Part of systems variable in which a group of possible suspects including "folks" who share semilar resemblance to suspect is lined up for identification. Attorney can be present.
  31. photo array (system variables)
    Part of systems variables in which witness views photos of possible suspects. No attorneys present.
  32. show up (system variables)
    Part of system variables in which one person shows up when victim is dying on the presumption that if you're dying you'll tell the truth. Only allowed in limited circumstances.
  33. Blind-line up administrator (how to improve eyewitness accuracy)
    Someone who conducts lineup should be unaware of the suspect to avoid influencing an eyewithness.
  34. Give bias reducing insructions (improving eyewitness testimony)
    Provide unbiased instruction to the eyewitness and explain to them that it is possible the suspect is not present in the line up or photo array.
  35. unbiased lineup (improve ET)
    The suspect does not stand out from the foils. The procedure doesn't draw attention to the suspect by having wear different clothing.
  36. confidence ratings (how to improve ET)
    There should be a recording of the eyewithness confidence level, immediately following the identification.
  37. Video recordings (how to improve ET)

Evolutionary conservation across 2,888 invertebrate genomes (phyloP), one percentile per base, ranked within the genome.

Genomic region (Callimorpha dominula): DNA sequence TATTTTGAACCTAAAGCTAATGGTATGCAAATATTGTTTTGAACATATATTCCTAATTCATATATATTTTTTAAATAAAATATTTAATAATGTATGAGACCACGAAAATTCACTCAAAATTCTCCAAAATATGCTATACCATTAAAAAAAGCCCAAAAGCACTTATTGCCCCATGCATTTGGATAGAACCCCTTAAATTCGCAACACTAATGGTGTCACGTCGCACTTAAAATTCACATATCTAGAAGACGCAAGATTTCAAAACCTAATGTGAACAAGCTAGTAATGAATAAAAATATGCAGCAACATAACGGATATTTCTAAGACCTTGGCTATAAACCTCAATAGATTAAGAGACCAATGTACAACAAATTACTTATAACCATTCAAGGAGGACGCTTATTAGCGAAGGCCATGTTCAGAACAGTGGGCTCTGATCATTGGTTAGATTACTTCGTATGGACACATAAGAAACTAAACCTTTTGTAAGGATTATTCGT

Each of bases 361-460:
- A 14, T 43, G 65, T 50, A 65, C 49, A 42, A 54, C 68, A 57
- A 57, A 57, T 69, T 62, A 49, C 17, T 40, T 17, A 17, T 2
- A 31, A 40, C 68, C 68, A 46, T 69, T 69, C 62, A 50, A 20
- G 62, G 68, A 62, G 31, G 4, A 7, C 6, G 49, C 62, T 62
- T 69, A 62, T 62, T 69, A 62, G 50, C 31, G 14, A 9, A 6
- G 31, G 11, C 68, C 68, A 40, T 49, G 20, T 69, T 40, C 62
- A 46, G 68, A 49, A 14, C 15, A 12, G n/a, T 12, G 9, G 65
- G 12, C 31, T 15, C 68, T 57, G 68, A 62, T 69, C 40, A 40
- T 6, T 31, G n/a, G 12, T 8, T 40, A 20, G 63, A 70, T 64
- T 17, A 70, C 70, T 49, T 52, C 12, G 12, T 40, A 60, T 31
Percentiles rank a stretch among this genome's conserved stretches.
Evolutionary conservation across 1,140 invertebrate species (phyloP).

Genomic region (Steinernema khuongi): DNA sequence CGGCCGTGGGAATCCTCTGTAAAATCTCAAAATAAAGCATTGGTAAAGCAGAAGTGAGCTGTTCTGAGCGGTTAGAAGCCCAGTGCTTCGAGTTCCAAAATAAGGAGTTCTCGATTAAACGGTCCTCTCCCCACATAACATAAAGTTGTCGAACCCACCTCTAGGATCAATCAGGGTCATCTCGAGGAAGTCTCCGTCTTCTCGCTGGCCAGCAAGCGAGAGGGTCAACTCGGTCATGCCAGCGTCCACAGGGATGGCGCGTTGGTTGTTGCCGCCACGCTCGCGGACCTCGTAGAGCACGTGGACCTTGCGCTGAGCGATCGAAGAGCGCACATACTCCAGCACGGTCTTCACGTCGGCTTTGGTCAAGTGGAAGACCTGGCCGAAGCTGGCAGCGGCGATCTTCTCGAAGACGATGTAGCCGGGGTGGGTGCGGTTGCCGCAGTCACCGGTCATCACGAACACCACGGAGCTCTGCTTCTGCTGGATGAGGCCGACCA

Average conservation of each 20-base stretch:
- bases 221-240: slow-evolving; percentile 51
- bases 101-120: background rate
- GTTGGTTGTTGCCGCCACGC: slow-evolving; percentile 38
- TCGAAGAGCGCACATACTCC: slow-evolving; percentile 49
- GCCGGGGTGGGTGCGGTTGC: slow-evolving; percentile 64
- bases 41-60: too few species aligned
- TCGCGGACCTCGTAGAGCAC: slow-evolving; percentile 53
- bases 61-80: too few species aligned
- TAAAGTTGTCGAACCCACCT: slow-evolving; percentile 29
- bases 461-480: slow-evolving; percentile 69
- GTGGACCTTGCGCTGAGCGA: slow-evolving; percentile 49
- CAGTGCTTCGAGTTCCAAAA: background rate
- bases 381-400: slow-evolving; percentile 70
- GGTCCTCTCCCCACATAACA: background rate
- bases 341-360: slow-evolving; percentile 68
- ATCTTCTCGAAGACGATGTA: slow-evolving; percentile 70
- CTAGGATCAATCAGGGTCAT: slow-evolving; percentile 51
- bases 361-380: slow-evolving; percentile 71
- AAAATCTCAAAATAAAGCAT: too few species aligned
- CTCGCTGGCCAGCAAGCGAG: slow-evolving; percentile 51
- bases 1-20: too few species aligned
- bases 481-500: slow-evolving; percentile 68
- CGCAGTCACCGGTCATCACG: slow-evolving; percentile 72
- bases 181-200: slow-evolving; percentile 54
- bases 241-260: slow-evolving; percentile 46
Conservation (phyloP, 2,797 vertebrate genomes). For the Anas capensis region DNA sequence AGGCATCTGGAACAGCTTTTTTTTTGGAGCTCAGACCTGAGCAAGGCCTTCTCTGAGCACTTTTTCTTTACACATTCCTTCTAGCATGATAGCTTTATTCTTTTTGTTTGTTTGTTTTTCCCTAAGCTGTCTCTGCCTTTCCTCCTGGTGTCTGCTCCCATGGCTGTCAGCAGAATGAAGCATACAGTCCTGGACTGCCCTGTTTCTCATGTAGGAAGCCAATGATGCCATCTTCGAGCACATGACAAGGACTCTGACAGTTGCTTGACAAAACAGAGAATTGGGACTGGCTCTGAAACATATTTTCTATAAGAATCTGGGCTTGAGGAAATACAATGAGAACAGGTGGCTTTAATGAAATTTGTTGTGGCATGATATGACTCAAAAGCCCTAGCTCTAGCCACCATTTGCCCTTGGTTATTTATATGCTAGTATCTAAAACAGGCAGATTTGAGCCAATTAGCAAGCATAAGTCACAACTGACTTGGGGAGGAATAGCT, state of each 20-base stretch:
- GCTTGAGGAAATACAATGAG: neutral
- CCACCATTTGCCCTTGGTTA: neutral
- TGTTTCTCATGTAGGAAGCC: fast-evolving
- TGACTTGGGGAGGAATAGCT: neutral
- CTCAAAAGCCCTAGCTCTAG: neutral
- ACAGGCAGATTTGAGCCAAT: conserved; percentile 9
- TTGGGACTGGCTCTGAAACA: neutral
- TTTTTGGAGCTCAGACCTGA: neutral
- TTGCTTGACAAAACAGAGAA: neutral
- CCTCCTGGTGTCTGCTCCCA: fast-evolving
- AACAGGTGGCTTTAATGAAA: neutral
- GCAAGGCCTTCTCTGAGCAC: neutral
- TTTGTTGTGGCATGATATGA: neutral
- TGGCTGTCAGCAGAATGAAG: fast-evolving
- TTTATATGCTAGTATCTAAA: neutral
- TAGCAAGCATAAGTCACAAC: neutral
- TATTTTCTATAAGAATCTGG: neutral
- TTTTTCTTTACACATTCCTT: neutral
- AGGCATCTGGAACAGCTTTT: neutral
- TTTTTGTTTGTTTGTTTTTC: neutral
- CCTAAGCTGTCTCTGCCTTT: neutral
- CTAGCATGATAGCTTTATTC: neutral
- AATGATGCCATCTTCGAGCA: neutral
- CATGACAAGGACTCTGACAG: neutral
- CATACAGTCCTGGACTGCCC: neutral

Whenever possible, lineups should be videotaped.
  38. Best Interest of the Child Standard (BICS
    Current law requires custody must serve BIC, which presumes that father and mother is not entitled to custody. Parents need are secondary to best interest of child.
  39. Tender Years Doctrine (1800s)
    Doctrine in the 1800s in response to childrent being property of father. Replacyed by a doctorine in which nny child under the age of 7 were placed under the custody of mothers.
  40. Primary caretaker rule
    Rule that states that custody of child should be granted to parent who is primairly raising the child prior to divorce based on continuity of care, warm, and consistency in primariy relationship. (80% end up with mothers)
  41. The Uniform Marriage & Divorce Act (1976 passed by Congress): 5 Criteria
    • 1) Considers wishes of the child's parents.
    • 2) Considers the wishes of the child.
    • 3) Considers the relationship between child, parents, siblings, and others who play a significant role is best interest of the child.
    • 4) Considers child adjustment at school, home, and community.
    • 5) Considers physical and mental health of everyone involve with the child.
  42. Physical custody (type of custody)
    Type of custody in which a child physically spends time with each parent.
  43. Legal custody
    Type of custody in whicht he rights and responsibilities of parents to make decisions regarding a child's welfare including educatinal decisions, choice of religion, medical training, and how a child spends summer.
  44. Joint custody
    Type of custody in which parents share physical and legal custody.